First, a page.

Please use this identifier to cite or link to this item: http://hdl.handle.net/11434/1043
Title: Gender differences in outcome in patients with hypotension and severe traumatic brain injury.
Epworth Authors: Ponsford, Jennie
Other Authors: Cooper, James
Mcdermott, Francis
Murray, Lynette
Laidlaw, John
Cooper, Gregory
Tremayne, Ann
Bernard, Stephen
Myles, Paul
Keywords: Traumatic Brain Injury
TBI
Hypotension
Glasgow Outcome Scale-Extended version
GOS-E
Glasgow Coma Scale
Injury Severity Score
Brain Injuries
Intracranial Pressure
ICP
Complications
Mortality
Progesterone
Oestrogen
Resuscitation
Saline Solution, Hypertonic
Survival Rate
Treatment Outcome
Wounds, Nonpenetrating
Gender Differences
Monash-Epworth Rehabilitation Research Centre , Epworth HealthCare, VIC , Australia
Issue Date: Jan-2008
Publisher: Elsevier
Citation: Injury. 2008 Jan;39(1):67-76
Abstract: BACKGROUND: Animal studies have identified hormonal influences on responses to injury and recovery, creating a potential gender effect on outcome. Progesterone and oestrogen are thought to afford protection in the immediate post-injury period, suggesting females have an advantage, although there has been limited evidence of this in human outcome studies. METHODS: This study examined the influence of gender on outcome in 229 adults (151 males), aged >17 years, with severe blunt head trauma, initial GCS <9 and hypotension, recruited into a randomised controlled trial of pre-hospital hypertonic saline resuscitation versus conventional fluid management. Outcome was measured by survival and Glasgow Outcome Scale-Extended version (GOS-E) scores at 6 months post-injury. RESULTS: Females recruited into the study had a higher mean age. Females were more likely to be injured as passengers and pedestrians and males as drivers or motorcyclists. There were no gender differences in GCS or injury severity scores, ICP, cerebral perfusion pressure, gas exchange (PaO2/FiO2 ratio), or duration of mechanical ventilation. After controlling for GCS, age and cause of injury, females had a lower rate of survival. They also showed a lower rate of good outcome (GOS-E score >4) at 6 months, but this appeared to reflect the lower rate of initial survival. Those females surviving had similar outcomes to males. CONCLUSIONS: The study provides no evidence that females fare better than males following severe TBI, suggesting rather that females may fare worse.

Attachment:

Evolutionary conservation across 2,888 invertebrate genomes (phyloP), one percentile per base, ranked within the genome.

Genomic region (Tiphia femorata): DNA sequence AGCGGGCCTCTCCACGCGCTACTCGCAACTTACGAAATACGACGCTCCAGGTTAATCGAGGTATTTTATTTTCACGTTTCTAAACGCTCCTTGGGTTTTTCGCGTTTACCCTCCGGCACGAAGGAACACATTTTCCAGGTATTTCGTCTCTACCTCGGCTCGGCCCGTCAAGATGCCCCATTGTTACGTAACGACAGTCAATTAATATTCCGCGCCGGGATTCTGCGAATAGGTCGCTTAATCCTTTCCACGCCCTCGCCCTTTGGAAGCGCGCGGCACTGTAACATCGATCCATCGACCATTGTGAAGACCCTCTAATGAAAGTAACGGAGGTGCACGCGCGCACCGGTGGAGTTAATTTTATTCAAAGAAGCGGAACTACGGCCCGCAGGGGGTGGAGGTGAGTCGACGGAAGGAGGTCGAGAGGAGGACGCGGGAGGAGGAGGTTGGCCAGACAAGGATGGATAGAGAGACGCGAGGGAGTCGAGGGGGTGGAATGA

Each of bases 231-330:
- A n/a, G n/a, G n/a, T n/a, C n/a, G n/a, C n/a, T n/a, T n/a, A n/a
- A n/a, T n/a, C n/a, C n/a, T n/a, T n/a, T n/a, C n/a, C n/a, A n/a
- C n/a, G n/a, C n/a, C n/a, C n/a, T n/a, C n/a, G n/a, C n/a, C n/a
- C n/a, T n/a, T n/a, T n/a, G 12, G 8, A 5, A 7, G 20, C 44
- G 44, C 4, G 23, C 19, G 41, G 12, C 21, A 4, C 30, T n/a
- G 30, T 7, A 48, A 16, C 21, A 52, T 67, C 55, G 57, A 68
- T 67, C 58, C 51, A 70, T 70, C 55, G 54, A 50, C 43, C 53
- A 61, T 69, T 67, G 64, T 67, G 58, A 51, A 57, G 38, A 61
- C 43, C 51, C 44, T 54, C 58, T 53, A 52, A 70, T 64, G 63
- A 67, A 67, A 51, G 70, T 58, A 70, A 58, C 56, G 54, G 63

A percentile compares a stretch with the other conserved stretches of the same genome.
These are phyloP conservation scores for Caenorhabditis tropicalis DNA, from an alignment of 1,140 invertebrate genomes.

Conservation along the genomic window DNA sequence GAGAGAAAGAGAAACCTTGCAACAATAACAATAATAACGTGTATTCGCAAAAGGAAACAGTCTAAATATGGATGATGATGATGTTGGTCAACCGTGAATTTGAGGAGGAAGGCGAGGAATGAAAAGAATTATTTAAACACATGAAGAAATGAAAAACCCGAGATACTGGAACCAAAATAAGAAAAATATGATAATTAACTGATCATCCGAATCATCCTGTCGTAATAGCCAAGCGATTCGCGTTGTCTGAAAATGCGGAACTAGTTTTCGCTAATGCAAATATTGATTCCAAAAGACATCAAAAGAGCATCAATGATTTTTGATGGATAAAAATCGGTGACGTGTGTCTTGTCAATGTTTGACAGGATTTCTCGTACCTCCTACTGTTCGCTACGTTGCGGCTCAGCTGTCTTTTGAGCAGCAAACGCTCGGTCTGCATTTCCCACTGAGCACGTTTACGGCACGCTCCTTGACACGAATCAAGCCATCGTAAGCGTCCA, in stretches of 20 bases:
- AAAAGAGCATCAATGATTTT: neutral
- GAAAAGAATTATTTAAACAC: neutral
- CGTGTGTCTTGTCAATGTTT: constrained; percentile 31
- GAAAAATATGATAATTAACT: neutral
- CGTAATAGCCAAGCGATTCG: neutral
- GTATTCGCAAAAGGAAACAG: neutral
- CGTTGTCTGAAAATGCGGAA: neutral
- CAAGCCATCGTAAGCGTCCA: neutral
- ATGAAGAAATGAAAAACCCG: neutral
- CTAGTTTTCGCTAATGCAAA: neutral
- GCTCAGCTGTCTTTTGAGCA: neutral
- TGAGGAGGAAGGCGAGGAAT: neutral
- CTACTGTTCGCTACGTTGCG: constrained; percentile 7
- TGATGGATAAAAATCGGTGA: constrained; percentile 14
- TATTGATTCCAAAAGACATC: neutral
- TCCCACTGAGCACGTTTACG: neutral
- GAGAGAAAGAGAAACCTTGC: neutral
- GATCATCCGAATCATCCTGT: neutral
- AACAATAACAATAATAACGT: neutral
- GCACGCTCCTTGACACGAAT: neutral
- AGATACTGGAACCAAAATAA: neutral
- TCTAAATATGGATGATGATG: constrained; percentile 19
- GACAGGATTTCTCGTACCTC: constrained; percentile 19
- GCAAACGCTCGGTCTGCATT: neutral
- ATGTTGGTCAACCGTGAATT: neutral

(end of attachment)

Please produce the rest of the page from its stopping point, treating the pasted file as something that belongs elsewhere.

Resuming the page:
URI: http://hdl.handle.net/11434/1043
DOI: 10.1016/j.injury.2007.08.028
PubMed URL: https://www.ncbi.nlm.nih.gov/pubmed/18164301
ISSN: 0020-1383
Journal Title: Injury
Type: Journal Article
Affiliated Organisations: Department of Psychology, Monash University, Australia
National Trauma Research Institute, Australia
Department of Anaesthesia, Alfred Hospital and Monash University, Australia
Department of Intensive Care, Alfred Hospital and Monash University, Australia
Consultative Committee on Road Traffic Fatalities Victoria, Australia
Neurosurgery Department, Royal Melbourne Hospital, Australia
Metropolitan Ambulance Service, Australia
Type of Clinical Study or Trial: Randomized Controlled Clinical Trial
Appears in Collections:Neurosciences
Rehabilitation

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